New election scheme voted down handily
The small pencils wielded by millions of Ontario voters were worn out on Oct. 10 picking who would get into government and the process by which future governments would be determined.
The referendum choice came down to keeping the first-past-the-post or switching to a mixed-member proportional representation system.
At press time, the existing system won in 101 ridings with a total of 63.3 percent of votes cast, as forecasted by observers in the run-up to referendum day.
Under the proportional representation scheme, 90 redistributed ridings would replace the existing 107 ridings, and each party would submit an ordered list of candidates before each election. Voters would pick both a local representative and a preferred political party.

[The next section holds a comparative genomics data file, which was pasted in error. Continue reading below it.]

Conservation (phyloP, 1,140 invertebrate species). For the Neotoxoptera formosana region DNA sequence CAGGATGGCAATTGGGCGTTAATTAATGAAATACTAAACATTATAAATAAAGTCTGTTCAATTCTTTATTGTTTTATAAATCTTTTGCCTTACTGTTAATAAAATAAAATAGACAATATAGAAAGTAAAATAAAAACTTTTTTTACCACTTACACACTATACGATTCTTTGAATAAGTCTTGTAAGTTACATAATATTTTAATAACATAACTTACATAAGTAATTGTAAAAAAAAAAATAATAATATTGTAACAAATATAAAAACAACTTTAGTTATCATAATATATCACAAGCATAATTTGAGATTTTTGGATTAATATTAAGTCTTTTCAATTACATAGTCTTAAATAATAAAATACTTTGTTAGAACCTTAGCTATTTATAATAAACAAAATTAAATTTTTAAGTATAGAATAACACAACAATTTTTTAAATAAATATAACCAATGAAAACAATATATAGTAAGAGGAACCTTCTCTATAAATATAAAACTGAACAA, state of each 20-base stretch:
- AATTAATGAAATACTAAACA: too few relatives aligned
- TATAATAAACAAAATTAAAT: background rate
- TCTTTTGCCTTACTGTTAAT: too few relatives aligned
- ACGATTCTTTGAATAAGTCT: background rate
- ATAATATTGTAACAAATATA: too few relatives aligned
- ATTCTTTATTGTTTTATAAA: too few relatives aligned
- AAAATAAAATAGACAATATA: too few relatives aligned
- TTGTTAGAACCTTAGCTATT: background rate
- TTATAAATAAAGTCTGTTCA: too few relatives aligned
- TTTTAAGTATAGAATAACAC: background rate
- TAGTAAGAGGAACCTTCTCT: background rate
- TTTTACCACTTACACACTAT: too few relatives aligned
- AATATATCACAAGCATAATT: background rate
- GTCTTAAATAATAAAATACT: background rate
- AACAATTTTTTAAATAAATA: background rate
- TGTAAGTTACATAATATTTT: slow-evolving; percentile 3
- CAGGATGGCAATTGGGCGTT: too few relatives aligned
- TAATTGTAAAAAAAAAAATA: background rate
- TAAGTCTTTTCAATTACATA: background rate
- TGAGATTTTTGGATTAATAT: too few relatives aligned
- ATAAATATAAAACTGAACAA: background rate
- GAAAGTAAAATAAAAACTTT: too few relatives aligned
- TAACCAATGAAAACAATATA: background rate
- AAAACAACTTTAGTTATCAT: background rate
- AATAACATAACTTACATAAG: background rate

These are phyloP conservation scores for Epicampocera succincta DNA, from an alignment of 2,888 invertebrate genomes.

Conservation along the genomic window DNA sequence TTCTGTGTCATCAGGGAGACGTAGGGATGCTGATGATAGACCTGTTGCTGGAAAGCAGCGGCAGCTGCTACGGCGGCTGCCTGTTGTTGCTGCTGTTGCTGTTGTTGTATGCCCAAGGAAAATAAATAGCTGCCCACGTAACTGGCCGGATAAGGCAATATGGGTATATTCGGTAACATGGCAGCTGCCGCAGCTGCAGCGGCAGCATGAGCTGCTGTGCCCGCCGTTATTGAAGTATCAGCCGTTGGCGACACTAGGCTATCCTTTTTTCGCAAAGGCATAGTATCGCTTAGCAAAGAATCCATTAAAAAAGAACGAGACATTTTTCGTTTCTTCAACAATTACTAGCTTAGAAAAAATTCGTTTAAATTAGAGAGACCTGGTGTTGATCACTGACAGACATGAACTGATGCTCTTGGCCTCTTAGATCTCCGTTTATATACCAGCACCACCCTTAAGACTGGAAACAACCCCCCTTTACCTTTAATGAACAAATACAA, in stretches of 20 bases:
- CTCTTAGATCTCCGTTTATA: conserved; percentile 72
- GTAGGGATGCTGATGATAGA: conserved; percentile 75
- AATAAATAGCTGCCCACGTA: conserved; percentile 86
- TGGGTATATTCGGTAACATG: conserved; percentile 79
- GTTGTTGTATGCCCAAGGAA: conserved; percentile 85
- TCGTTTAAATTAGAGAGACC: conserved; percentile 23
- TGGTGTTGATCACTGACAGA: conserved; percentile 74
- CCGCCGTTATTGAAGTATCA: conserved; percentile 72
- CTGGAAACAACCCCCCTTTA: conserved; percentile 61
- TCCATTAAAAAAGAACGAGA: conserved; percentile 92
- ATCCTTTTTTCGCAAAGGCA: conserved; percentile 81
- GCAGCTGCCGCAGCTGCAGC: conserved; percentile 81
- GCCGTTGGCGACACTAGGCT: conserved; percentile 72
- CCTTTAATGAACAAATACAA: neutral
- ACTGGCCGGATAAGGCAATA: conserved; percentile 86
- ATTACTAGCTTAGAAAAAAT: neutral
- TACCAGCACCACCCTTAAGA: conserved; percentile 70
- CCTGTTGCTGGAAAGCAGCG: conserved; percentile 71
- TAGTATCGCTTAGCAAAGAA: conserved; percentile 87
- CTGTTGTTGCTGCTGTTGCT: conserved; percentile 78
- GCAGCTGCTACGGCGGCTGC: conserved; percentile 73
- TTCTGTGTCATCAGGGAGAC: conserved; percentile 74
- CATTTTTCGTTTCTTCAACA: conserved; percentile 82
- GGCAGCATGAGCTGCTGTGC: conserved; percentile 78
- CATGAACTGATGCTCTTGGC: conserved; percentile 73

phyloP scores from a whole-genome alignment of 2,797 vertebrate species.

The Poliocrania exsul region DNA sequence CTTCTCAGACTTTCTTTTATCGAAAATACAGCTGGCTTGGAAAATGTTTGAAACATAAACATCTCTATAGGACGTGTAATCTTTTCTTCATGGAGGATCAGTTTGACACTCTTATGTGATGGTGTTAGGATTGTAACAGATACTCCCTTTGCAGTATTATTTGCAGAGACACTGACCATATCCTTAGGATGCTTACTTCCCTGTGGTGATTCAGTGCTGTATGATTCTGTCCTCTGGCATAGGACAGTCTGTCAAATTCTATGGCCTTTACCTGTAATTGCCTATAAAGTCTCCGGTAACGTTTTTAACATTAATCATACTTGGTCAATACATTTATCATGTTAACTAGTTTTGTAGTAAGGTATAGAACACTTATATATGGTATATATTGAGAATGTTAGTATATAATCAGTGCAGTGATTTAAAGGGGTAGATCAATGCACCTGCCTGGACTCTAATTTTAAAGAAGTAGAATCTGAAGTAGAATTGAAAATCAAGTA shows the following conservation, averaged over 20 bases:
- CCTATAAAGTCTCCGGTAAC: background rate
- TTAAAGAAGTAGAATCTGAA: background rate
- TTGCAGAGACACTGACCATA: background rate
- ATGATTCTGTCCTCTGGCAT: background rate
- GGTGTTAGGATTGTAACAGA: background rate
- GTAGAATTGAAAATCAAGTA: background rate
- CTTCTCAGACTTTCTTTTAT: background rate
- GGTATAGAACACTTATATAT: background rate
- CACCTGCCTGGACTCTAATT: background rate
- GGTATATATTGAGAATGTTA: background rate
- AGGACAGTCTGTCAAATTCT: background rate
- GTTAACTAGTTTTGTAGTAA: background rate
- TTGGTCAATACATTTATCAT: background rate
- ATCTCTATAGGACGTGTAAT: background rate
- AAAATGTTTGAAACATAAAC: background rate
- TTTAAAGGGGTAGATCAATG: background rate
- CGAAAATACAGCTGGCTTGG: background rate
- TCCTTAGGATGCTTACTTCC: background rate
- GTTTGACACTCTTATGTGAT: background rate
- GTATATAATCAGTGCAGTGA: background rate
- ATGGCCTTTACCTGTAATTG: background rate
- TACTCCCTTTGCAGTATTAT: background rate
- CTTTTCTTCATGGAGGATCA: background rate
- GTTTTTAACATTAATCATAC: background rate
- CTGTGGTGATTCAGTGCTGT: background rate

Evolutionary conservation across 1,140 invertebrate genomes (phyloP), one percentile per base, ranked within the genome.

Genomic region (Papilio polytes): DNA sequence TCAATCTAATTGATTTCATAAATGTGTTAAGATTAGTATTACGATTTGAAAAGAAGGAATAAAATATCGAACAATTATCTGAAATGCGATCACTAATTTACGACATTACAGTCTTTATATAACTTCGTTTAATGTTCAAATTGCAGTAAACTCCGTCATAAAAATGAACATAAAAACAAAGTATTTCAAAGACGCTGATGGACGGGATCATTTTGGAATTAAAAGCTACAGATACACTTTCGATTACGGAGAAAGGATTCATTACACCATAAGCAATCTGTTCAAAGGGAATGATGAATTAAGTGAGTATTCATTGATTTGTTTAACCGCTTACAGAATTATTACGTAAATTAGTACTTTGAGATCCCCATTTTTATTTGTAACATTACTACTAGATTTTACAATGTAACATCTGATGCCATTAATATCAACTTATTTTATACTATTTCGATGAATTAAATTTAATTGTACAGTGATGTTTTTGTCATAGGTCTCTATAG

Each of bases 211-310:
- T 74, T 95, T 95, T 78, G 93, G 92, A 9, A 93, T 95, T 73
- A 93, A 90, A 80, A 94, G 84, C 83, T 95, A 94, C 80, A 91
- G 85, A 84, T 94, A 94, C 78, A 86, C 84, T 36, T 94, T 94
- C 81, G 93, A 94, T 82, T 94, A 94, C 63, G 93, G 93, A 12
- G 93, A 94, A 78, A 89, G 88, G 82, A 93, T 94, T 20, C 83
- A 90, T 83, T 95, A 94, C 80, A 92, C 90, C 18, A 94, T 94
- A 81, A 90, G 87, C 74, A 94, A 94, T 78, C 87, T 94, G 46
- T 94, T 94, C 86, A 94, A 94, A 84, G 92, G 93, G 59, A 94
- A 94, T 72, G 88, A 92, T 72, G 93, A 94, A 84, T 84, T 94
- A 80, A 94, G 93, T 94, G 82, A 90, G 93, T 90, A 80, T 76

An additional 37 MPPs would be selected from the tops of the parties’ submitted lists, distributed according to the percentage of the vote attained by each party.
For proportional representation to pass, it would have needed to win in 64 of 107 ridings and achieve 60 percent support province wide. In the event of a victory, Queen’s Park would need to pass the new system into law by Dec. 31, 2008.
Since Confederation, Ontarians have faced only five referenda — in 1894, 1902, 1919, 1921, and 1924 — and each of those dealt with alcohol.
Vaughan Today Friday, October 12, 2007 Page: 4 Byline: José Machado